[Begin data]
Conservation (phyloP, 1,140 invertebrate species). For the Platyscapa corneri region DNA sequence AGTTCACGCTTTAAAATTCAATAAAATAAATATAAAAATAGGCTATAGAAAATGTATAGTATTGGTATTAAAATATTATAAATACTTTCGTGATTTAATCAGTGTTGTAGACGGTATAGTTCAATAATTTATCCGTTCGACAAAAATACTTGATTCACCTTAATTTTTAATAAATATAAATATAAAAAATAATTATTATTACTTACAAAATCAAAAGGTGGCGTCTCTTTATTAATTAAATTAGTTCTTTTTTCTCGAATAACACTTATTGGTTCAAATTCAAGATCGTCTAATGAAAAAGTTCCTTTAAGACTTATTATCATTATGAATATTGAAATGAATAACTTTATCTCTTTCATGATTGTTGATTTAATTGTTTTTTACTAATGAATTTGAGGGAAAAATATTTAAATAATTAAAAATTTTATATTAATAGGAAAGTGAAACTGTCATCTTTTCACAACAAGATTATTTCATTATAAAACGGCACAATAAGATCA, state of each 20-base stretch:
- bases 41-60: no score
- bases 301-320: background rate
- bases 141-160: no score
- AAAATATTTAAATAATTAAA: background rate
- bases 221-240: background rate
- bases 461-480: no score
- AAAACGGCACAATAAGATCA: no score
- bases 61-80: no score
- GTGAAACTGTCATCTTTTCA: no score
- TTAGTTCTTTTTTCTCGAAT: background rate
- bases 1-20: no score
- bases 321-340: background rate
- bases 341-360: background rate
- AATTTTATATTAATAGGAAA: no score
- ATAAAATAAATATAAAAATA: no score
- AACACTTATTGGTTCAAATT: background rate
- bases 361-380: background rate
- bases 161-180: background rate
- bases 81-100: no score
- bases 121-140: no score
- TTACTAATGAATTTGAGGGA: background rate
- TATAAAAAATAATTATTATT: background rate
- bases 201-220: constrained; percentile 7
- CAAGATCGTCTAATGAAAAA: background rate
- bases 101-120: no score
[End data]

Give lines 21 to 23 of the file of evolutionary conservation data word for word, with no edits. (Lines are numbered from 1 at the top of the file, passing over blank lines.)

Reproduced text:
- bases 121-140: no score
- TTACTAATGAATTTGAGGGA: background rate
- TATAAAAAATAATTATTATT: background rate